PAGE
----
Blade Runner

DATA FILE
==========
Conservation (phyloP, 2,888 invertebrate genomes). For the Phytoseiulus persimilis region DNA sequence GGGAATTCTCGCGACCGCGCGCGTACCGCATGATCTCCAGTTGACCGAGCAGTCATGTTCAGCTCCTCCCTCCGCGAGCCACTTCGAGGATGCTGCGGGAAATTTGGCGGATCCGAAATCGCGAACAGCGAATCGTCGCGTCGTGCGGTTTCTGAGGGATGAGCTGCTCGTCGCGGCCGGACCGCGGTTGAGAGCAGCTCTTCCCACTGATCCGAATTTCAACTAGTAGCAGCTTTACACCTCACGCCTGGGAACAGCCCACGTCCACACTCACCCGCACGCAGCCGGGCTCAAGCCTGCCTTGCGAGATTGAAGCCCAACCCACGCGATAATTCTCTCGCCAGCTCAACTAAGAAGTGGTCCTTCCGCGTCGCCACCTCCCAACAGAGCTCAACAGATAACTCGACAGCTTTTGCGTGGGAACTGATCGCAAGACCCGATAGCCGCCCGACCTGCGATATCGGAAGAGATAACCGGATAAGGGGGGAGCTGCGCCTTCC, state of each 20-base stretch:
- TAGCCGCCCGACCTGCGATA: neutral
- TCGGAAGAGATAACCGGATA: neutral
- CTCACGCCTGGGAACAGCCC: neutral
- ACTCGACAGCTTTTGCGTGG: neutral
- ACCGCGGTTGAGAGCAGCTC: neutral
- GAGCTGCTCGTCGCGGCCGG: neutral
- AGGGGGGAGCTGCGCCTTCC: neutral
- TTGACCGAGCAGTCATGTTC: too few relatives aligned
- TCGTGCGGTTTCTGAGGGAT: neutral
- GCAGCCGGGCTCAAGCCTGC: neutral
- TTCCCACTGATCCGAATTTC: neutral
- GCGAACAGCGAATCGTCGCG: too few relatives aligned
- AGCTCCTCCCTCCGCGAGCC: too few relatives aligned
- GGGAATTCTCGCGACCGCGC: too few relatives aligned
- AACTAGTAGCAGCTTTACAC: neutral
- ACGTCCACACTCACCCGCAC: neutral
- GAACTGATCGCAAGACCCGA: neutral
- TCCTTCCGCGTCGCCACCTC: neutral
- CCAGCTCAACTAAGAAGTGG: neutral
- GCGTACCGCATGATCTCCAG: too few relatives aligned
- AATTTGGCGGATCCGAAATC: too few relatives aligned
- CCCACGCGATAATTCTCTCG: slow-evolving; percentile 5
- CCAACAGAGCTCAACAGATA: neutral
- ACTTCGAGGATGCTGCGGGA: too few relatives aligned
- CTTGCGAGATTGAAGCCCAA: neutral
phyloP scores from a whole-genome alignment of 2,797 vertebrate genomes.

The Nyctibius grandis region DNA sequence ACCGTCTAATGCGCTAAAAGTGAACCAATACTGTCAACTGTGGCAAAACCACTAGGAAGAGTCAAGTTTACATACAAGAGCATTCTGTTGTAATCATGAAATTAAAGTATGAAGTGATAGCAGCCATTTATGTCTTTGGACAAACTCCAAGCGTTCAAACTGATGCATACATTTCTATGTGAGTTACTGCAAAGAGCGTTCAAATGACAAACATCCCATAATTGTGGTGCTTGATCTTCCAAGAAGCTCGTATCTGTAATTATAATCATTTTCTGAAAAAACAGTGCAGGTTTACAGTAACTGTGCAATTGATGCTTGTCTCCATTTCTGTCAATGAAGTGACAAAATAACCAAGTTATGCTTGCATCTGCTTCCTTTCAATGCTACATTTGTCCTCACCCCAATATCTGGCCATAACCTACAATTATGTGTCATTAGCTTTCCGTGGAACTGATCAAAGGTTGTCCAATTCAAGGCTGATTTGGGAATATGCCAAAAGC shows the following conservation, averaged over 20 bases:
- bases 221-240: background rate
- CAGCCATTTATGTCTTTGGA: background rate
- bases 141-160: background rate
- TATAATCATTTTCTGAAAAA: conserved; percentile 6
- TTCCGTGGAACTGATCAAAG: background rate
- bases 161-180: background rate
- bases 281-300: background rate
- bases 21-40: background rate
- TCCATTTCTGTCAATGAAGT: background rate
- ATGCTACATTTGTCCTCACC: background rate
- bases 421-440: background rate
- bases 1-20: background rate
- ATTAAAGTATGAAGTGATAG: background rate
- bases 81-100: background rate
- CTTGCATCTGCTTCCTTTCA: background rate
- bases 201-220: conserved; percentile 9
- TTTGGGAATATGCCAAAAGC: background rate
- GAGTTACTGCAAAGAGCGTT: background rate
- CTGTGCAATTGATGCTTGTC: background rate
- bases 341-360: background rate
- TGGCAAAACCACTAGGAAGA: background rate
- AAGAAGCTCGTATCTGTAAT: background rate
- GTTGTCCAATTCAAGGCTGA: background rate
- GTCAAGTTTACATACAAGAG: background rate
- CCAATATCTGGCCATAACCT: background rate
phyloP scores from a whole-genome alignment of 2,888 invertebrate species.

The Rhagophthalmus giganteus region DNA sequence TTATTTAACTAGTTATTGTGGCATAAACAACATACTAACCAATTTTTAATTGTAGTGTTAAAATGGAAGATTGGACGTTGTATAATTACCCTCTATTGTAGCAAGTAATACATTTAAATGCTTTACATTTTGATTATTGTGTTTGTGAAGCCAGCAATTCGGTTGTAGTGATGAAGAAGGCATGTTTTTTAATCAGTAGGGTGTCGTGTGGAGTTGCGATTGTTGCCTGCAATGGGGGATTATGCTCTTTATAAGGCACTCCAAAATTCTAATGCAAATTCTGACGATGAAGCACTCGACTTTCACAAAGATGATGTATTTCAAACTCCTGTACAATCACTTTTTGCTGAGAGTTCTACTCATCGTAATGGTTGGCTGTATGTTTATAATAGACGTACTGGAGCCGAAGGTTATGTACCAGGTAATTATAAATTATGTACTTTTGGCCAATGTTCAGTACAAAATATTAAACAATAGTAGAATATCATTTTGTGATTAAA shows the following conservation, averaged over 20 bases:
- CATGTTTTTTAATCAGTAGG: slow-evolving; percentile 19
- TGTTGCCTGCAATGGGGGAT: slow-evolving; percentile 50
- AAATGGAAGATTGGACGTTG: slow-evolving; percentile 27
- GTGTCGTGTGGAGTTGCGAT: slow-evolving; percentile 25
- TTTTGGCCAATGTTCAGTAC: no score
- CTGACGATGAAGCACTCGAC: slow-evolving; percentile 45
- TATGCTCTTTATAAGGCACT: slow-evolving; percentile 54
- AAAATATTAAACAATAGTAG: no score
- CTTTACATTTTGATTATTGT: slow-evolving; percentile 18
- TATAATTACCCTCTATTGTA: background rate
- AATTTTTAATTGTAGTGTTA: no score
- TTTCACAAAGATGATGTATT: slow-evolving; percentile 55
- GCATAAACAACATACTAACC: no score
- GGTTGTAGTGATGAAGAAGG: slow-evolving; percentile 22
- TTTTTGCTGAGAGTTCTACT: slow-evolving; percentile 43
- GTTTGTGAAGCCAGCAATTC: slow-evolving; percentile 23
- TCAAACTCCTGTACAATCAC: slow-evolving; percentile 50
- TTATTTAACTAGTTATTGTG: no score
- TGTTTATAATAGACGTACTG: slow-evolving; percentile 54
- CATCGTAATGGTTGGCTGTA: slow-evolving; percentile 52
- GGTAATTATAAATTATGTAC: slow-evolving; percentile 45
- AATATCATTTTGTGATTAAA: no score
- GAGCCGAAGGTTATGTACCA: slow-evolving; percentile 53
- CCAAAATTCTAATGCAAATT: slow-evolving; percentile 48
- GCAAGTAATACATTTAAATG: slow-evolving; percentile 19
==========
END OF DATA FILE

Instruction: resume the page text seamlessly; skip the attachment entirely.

I went over to work and got through a pretty quiet five hours. I returned home to watch the Partridge Family episode “Road Song.” Laurie said she was eating potatoes with gravy, but I didn’t see her take a bite. I watched the NUMB3RS episode “Under Pressure” before I went off to the Paramount Theatre. Quite a few people were out there early lining up for tickets for “Blade Runner.” I originally saw the movie back in 1982 on a double feature with “The Road Warrior,” and the ticket was only one dollar. Harrison Ford doesn’t show much emotion, so you might think that he is a replicant, but he does yell in pain when he gets those finger injuries. The movie moved along very slowly, at least until the point where Deckard meets Joanna Cassidy. Deckard’s behavior was so suspicious that any idiot would know that something was going on. What is funny is that the action takes place in Los Angeles in 2019, only four years from now. We still don’t have flying cars. Los Angeles is in an area of severe drought, not constant rain. It’s not possible to produce a machine like Daryl Hannah. Sean Young had a pretty face, but I couldn’t stand to see her smoke. Rutger Hauer was a pretty good movie star, and he reminded me of Richard Harris. The movie is about the look of the future and the setting. I could see how hard the filming must have been with all that rain. The special effects still look pretty look, though not awesome. That’s why the audience last night didn’t feel immersed in this world. The private detective aspect of the story was not fascinating. Deckard certainly didn’t seem hugely impressive at his job. He was close to dying at the hands of Leon. I don’t know how Rachel happened to be right there unless she was stalking him. He wasted a critical shot at Roy, and he shouldn’t have been standing right next to the wall, allowing Roy to grab his hand. Tyrell certainly didn’t act smartly when he didn’t give any hope to Roy about extending his life. You’d think that security measures would have been better. I don’t see how you can stand to kiss a replicant. The idea of falling in love with a machine reminds me of “Her” and also that Twilight Zone episode with Jack Warden and Jean Marsh. The Paramount Theatre was almost completely packed with people, but many of them didn’t know what it was like going to the movies in 1982. We were watching movies like “E.T.,” “Poltergeist,” and “Star Trek II.” Ridley Scott gave us science fiction movies that weren’t so clean and tidy, both in the look of the production and in the story line. Scott drove the crew hard to get what he wanted, and he clashed with Ford. I don’t know if it was worth it. “Blade Runner” has a huge reputation, but it still isn’t quite the enjoyable movie you would think it should be. It comes from a time when movie audiences had more patience. I think there’s a problem with a movie that has characters with no real emotions. The most human of the replicants seemed to be Joanna Cassidy. Edward James Olmos was in this movie before “Miami Vice.” I thought it was odd that his bit of dialogue at the end was repeated in Deckard’s mind at the end. I thought that James Hong was one of the more interesting people in the story. I kept thinking about how difficult it was for Deckard to do anything with two injured fingers. When I have seen different cuts of the film over the years, I have barely noticed the differences from the original cut I saw in 1982. I’m not one of those viewers who have studied this movie too closely. I did notice that the voice-over from Harrison Ford was gone, though. That was something I did not miss. Something else that was gone from this cut was the car driving to the north. I would say that the changes are improvements, but they don’t make the movie radically, dramatically better. Most of the film still feels the same. I think it could have used a shot of adrenaline. Back in 1982 with that double feature, I always enjoyed “The Road Warrior” more. It had humor with the dog, and I always remembered that child. I’m interested in seeing Charlize Theron in the upcoming movie. I have to give Ridley Scott for doing some things that were beyond science fiction that were memorable, namely “Thelma and Louise” and “Gladiator.” I’ll always think of him as the director of “Alien” and “Blade Runner,” though. For someone who has been a big-name director, there isn’t much that I know about him. Watching Harrison Ford on the screen, I couldn’t help thinking about the recent event that involved him, that plane accident where he landed on the golf course. He was about forty years old in “Blade Runner.” I thought about what this movie would have been like if Humphrey Bogart was in it, with Lauren Bacall in the Sean Young role. The movie got some applause from the crowd as the end credits rolled, though it wasn’t overwhelming. We saw a newsreel from 1967 before the movie, showing Lyndon B. Johnson attending a funeral, and the Philadelphia 76ers defeating the San Francisco Warriors for the NBA championship. The Bugs Bunny cartoon “Tortoise Beats Hare” showed a tortoise that cheated. I don’t know if it was a sign of the times. We saw trailers for “Five Easy Pieces” and “Berserk!” I made my way through the crowd out to the bus stop and got home at 11:20. On Thursday, I heard a Blade Runner reference in the Big Bang Theory episode with the surprise birthday party for Leonard. I was glad to be at home and watched the Warriors highlights against the Pelicans. I looked through the Criterion Collection Blu-ray edition of “All That Jazz” that I bought and ate some fruit before going to bed. Some of the people who died on March 21 include Pocahontas (1617), Cole Younger (1916), Robert Preston (1987), and Leo Fender (1991). Today is a birthday for Matthew Broderick (53), Rosie O’Donnell (53), Gary Oldman (57), Eddie Money (66), and Timothy Dalton (71). According to the Brandon Brooks Rewind radio segment for March 21, The Beatles made their first appearance at the Cavern Club in Liverpool in 1961. In 1963, Barbra Streisand married Elliott Gould. In 1970, the Jackson 5 single “ABC” was released. In 1989, Dick Clark announced that he was stepping down as host of “American Bandstand” after 33 years.